Updated on February 7, 2015
Reputable Thoughts on a Disreputable History
Frankie Landau-Banks is a sophomore at Alabaster boarding school in Massachusetts, and she is entirely too smart for her own good. It’s her best kept secret; people are constantly underestimating her, especially her family. And it’s driving her insane.
So begins The Disreputable History of Frankie Landau-Banks (by E. Lockhart).
The story of how Frankie infiltrates and anonymously takes over the Basset Hounds–an all-boys secret society that her senior boyfriend is co-president of, and that her Old Boy father was a part of during the Golden Days–is engaging and funny. The foreboding as she teeters at the top of the heap is palpable. We know the ending from the first chapter, but can’t help loving the ride.
Like many high school sophomores, Frankie is prone to obsession. At times it’s harmless; her quirk for P.G. Wodehouse’s imaginary neglected positives (“whelmed,” as opposed to “overwhelmed” or “underwhelmed”) is cute. Her obsession with the panopticon, meanwhile–that is, the feeling that the rule makers are always watching, even when they cannot possibly see the rule breakers–might be what drives her to the top, and over the edge.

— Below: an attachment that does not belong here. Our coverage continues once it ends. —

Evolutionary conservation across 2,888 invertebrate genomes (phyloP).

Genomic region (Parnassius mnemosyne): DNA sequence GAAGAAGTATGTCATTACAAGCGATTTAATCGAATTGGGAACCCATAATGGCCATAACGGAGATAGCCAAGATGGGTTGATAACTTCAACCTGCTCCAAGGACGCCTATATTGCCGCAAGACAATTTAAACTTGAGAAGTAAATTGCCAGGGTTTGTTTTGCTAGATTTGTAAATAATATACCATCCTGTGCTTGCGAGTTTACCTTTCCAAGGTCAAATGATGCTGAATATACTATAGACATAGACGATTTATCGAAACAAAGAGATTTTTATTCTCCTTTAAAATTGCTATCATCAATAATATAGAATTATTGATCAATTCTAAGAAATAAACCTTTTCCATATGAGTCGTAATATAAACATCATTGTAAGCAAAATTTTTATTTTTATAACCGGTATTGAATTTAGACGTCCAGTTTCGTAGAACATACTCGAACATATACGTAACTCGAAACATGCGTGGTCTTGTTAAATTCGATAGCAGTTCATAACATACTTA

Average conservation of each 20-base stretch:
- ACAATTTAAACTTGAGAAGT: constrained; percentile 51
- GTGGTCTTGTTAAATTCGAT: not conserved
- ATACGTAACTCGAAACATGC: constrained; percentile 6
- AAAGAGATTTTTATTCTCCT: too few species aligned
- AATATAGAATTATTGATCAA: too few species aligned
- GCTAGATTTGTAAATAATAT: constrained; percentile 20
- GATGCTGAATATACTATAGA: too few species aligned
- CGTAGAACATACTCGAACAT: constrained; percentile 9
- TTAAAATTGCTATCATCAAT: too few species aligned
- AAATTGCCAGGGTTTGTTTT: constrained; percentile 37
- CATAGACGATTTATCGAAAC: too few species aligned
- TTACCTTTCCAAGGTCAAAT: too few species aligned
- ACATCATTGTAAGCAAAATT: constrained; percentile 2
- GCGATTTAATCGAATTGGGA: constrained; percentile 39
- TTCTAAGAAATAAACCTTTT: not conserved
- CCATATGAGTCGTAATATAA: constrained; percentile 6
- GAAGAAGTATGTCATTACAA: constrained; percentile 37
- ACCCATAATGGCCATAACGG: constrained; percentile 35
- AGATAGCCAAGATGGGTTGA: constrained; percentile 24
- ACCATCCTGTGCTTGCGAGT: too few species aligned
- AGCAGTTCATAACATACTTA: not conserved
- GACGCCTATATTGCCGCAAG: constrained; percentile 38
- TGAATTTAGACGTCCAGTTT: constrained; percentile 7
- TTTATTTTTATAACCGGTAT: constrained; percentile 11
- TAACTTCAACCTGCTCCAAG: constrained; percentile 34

For such an intelligent girl, Frankie has unfortunate taste in men. Her first boyfriend cheated on her. The second treats her like a child. And there’s Alpha–co-president of the Bassets, a bit of a rebel, whose identity she assumes in her rise to power–with whom she clearly shares a connection. Their relationship never resolves itself, which is irksome. It’s one of the many unanswered questions at the end of the story. It’s unsatisfying in a bittersweet sort of way, and yet it couldn’t have gone any differently.